State Announces Progress on Roadmap to Recovery, Vaccinations
As announced by Gov. Jay Inslee last week, the Healthy Washington: Roadmap to Recovery is moving from a regional approach to a county-by-county evaluation process. Inslee introduced a new third phase of the Roadmap, which the entire state will enter on March 22. Phase 3 includes a return of in-person spectators for professional and high school sports. (Read more on the governor’s Medium page.)
The governor also announced that starting this Wednesday, March 17, everyone in Phase 1B, Tier 2 will be eligible for their COVID vaccine. This includes workers in agriculture, food processing, grocery stores, public transit, firefighters and law enforcement, among others. Tier 2 also includes people over the age of 16 who are pregnant or have a disability that puts them at high-risk.
Inslee yesterday signed an emergency proclamation requiring the state’s school districts to provide at least some in-person instruction to all students by the end of April.
President Biden Calls for Common Purpose
Addressing the nation on March, 11, the anniversary of COVID-19 being declared a pandemic, President Joe Biden acknowledged the losses and sacrifices endured over the past year and shared progress on his administration’s efforts to combat the pandemic. President Biden also called on all Americans to do their part to bring an end to the crisis. “We need everyone to get vaccinated. We need everyone to keep washing their hands, stay socially distanced and keep wearing the mask as recommended by the CDC.” Read the full transcript here »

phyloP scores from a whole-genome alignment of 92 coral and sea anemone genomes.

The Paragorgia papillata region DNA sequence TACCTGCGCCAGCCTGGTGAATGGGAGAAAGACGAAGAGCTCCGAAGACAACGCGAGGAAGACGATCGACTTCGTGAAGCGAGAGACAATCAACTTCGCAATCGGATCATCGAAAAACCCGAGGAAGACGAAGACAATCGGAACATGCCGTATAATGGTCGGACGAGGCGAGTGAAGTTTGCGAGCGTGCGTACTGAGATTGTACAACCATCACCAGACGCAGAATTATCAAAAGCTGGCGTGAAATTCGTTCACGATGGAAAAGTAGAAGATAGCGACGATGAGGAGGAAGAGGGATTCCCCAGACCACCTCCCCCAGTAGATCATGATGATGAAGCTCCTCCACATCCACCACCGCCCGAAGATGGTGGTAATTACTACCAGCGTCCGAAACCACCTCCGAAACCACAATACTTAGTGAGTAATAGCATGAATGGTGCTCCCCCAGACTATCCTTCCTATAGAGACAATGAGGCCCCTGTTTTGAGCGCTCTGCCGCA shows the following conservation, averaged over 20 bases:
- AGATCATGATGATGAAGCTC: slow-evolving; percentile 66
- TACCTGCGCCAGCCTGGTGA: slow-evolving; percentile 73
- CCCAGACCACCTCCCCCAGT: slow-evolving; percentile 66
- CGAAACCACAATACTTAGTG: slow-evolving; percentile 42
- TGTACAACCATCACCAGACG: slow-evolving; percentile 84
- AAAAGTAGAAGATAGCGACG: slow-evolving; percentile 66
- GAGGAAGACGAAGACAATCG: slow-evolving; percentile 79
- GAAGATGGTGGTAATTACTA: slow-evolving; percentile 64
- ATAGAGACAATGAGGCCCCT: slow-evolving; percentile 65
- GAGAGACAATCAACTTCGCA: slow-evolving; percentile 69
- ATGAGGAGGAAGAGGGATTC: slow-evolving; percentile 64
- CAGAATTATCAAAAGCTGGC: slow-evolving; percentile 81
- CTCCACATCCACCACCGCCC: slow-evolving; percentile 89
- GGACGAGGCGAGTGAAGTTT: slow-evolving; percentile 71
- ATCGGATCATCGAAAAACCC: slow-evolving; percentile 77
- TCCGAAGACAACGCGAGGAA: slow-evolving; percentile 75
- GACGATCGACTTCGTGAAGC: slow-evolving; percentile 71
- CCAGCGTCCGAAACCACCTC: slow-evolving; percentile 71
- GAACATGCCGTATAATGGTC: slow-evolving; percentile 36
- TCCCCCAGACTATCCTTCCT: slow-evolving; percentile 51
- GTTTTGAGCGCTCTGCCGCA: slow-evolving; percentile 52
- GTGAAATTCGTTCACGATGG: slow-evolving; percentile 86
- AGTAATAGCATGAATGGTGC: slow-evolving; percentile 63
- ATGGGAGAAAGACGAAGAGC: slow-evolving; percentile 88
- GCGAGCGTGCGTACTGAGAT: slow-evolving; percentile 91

SU Community Members Asked to Voluntarily Self-Report when Vaccinated
As part of the university’s ongoing commitment to the health and safety of its community members, SU students, faculty and staff are asked to voluntarily register when they have been fully vaccinated against COVID-19. An option has been added to the Safe Start Health Check for SU community members to self-report that they are fully vaccinated. By providing this information voluntarily, you will help the university to continue effective contact tracing and support proactive measures in alignment with public health protocol.
To find your vaccination phase and sign up to be notified when you are eligible, visit Department of Health.
Arrival of New Variants Underscores Need to Stay Vigilant
All three of the three COVID-19 variants of concern (VOCs) present in the United States have been identified in King County. One of the strains, B.1.1.7, has proven to be more easily spread and there are signs that the other two are also more highly contagious.
“If we let down our guard, these variant strains will make us pay,” said Jeff Duchin, health officer, Public Health – Seattle & King County. “The upside is that we can take steps to limit the damage. The same precautions that have helped us drive down case counts in the past can also protect us from the variants, as long as we are diligent.”
The good news, Public Health Insider shares, is that masks, physical distance, good airflow, indoor ventilation, handwashing “and all the things that should be second nature to us by now still work against these variants.”
In Case You Missed It
The Coronavirus Response and Relief Supplemental Appropriations Act (CRRSAA), passed by Congress in December, has provided additional COVID-related relief funds to Seattle University, including $1,846,460 for emergency grants to students, Provost Shane P. Martin announced Friday. Read the full announcement for information on how the funds will be distributed to eligible students.
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